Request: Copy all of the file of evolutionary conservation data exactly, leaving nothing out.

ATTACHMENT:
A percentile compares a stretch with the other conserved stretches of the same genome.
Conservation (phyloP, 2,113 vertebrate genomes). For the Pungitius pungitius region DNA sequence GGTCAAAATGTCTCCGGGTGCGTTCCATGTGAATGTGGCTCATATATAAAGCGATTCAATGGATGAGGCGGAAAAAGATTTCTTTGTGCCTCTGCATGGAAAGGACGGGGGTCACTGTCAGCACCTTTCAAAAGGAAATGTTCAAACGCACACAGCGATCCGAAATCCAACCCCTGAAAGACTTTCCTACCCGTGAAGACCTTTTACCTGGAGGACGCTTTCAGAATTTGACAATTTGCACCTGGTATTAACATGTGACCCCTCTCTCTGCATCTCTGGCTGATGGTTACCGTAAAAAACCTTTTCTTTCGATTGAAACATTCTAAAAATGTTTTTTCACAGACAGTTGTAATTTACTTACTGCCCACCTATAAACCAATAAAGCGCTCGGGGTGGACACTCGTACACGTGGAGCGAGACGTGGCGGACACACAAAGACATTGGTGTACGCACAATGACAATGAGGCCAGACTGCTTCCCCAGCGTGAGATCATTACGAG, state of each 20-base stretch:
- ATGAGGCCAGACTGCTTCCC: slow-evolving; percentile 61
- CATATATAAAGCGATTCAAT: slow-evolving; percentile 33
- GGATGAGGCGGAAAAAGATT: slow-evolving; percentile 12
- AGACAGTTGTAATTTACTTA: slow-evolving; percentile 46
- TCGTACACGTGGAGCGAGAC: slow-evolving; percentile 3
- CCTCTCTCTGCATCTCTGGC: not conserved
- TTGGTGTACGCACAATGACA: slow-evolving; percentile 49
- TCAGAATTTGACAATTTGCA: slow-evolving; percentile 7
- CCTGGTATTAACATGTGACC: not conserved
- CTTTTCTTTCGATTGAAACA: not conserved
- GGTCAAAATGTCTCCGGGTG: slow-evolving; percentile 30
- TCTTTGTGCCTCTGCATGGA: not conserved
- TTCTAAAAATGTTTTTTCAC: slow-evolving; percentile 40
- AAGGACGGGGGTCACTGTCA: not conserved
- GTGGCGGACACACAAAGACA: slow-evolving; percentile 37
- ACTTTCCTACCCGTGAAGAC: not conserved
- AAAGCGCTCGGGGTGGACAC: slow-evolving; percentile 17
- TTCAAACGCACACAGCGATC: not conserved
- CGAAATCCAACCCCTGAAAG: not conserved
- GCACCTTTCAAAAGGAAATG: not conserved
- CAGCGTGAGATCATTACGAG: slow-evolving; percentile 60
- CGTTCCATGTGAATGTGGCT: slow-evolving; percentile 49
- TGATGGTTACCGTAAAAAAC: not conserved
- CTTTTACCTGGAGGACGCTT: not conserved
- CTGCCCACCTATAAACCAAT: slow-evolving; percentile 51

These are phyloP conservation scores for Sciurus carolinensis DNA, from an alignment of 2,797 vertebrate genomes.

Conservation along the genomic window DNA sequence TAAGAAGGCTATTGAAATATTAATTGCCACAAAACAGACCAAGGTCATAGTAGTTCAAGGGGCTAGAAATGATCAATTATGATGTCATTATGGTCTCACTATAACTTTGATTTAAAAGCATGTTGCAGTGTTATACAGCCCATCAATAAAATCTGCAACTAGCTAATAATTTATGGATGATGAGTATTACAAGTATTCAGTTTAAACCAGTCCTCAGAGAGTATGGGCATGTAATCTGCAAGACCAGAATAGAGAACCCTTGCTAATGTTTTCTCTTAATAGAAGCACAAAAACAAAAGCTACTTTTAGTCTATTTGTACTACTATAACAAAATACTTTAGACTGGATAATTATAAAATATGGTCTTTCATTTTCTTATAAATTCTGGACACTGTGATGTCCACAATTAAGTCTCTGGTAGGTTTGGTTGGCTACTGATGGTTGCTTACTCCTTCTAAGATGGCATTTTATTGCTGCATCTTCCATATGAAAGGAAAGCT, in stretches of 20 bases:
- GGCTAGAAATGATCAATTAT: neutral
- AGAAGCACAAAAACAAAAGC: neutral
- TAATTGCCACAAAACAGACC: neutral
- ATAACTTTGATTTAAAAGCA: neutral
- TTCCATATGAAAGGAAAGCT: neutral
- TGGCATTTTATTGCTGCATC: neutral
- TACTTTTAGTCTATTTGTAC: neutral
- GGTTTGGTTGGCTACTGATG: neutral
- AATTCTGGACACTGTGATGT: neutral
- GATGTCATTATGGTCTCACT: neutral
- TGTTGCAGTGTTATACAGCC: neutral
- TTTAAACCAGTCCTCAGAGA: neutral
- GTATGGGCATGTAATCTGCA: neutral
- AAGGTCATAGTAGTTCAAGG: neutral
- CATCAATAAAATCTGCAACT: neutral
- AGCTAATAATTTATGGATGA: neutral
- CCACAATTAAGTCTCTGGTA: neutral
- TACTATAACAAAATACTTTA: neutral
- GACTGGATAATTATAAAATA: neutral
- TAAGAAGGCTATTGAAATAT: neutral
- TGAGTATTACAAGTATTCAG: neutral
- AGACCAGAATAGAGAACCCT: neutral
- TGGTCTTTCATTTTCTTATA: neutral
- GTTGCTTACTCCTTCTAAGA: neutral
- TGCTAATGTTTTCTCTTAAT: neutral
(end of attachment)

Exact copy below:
A percentile compares a stretch with the other conserved stretches of the same genome.
Conservation (phyloP, 2,113 vertebrate genomes). For the Pungitius pungitius region DNA sequence GGTCAAAATGTCTCCGGGTGCGTTCCATGTGAATGTGGCTCATATATAAAGCGATTCAATGGATGAGGCGGAAAAAGATTTCTTTGTGCCTCTGCATGGAAAGGACGGGGGTCACTGTCAGCACCTTTCAAAAGGAAATGTTCAAACGCACACAGCGATCCGAAATCCAACCCCTGAAAGACTTTCCTACCCGTGAAGACCTTTTACCTGGAGGACGCTTTCAGAATTTGACAATTTGCACCTGGTATTAACATGTGACCCCTCTCTCTGCATCTCTGGCTGATGGTTACCGTAAAAAACCTTTTCTTTCGATTGAAACATTCTAAAAATGTTTTTTCACAGACAGTTGTAATTTACTTACTGCCCACCTATAAACCAATAAAGCGCTCGGGGTGGACACTCGTACACGTGGAGCGAGACGTGGCGGACACACAAAGACATTGGTGTACGCACAATGACAATGAGGCCAGACTGCTTCCCCAGCGTGAGATCATTACGAG, state of each 20-base stretch:
- ATGAGGCCAGACTGCTTCCC: slow-evolving; percentile 61
- CATATATAAAGCGATTCAAT: slow-evolving; percentile 33
- GGATGAGGCGGAAAAAGATT: slow-evolving; percentile 12
- AGACAGTTGTAATTTACTTA: slow-evolving; percentile 46
- TCGTACACGTGGAGCGAGAC: slow-evolving; percentile 3
- CCTCTCTCTGCATCTCTGGC: not conserved
- TTGGTGTACGCACAATGACA: slow-evolving; percentile 49
- TCAGAATTTGACAATTTGCA: slow-evolving; percentile 7
- CCTGGTATTAACATGTGACC: not conserved
- CTTTTCTTTCGATTGAAACA: not conserved
- GGTCAAAATGTCTCCGGGTG: slow-evolving; percentile 30
- TCTTTGTGCCTCTGCATGGA: not conserved
- TTCTAAAAATGTTTTTTCAC: slow-evolving; percentile 40
- AAGGACGGGGGTCACTGTCA: not conserved
- GTGGCGGACACACAAAGACA: slow-evolving; percentile 37
- ACTTTCCTACCCGTGAAGAC: not conserved
- AAAGCGCTCGGGGTGGACAC: slow-evolving; percentile 17
- TTCAAACGCACACAGCGATC: not conserved
- CGAAATCCAACCCCTGAAAG: not conserved
- GCACCTTTCAAAAGGAAATG: not conserved
- CAGCGTGAGATCATTACGAG: slow-evolving; percentile 60
- CGTTCCATGTGAATGTGGCT: slow-evolving; percentile 49
- TGATGGTTACCGTAAAAAAC: not conserved
- CTTTTACCTGGAGGACGCTT: not conserved
- CTGCCCACCTATAAACCAAT: slow-evolving; percentile 51

These are phyloP conservation scores for Sciurus carolinensis DNA, from an alignment of 2,797 vertebrate genomes.

Conservation along the genomic window DNA sequence TAAGAAGGCTATTGAAATATTAATTGCCACAAAACAGACCAAGGTCATAGTAGTTCAAGGGGCTAGAAATGATCAATTATGATGTCATTATGGTCTCACTATAACTTTGATTTAAAAGCATGTTGCAGTGTTATACAGCCCATCAATAAAATCTGCAACTAGCTAATAATTTATGGATGATGAGTATTACAAGTATTCAGTTTAAACCAGTCCTCAGAGAGTATGGGCATGTAATCTGCAAGACCAGAATAGAGAACCCTTGCTAATGTTTTCTCTTAATAGAAGCACAAAAACAAAAGCTACTTTTAGTCTATTTGTACTACTATAACAAAATACTTTAGACTGGATAATTATAAAATATGGTCTTTCATTTTCTTATAAATTCTGGACACTGTGATGTCCACAATTAAGTCTCTGGTAGGTTTGGTTGGCTACTGATGGTTGCTTACTCCTTCTAAGATGGCATTTTATTGCTGCATCTTCCATATGAAAGGAAAGCT, in stretches of 20 bases:
- GGCTAGAAATGATCAATTAT: neutral
- AGAAGCACAAAAACAAAAGC: neutral
- TAATTGCCACAAAACAGACC: neutral
- ATAACTTTGATTTAAAAGCA: neutral
- TTCCATATGAAAGGAAAGCT: neutral
- TGGCATTTTATTGCTGCATC: neutral
- TACTTTTAGTCTATTTGTAC: neutral
- GGTTTGGTTGGCTACTGATG: neutral
- AATTCTGGACACTGTGATGT: neutral
- GATGTCATTATGGTCTCACT: neutral
- TGTTGCAGTGTTATACAGCC: neutral
- TTTAAACCAGTCCTCAGAGA: neutral
- GTATGGGCATGTAATCTGCA: neutral
- AAGGTCATAGTAGTTCAAGG: neutral
- CATCAATAAAATCTGCAACT: neutral
- AGCTAATAATTTATGGATGA: neutral
- CCACAATTAAGTCTCTGGTA: neutral
- TACTATAACAAAATACTTTA: neutral
- GACTGGATAATTATAAAATA: neutral
- TAAGAAGGCTATTGAAATAT: neutral
- TGAGTATTACAAGTATTCAG: neutral
- AGACCAGAATAGAGAACCCT: neutral
- TGGTCTTTCATTTTCTTATA: neutral
- GTTGCTTACTCCTTCTAAGA: neutral
- TGCTAATGTTTTCTCTTAAT: neutral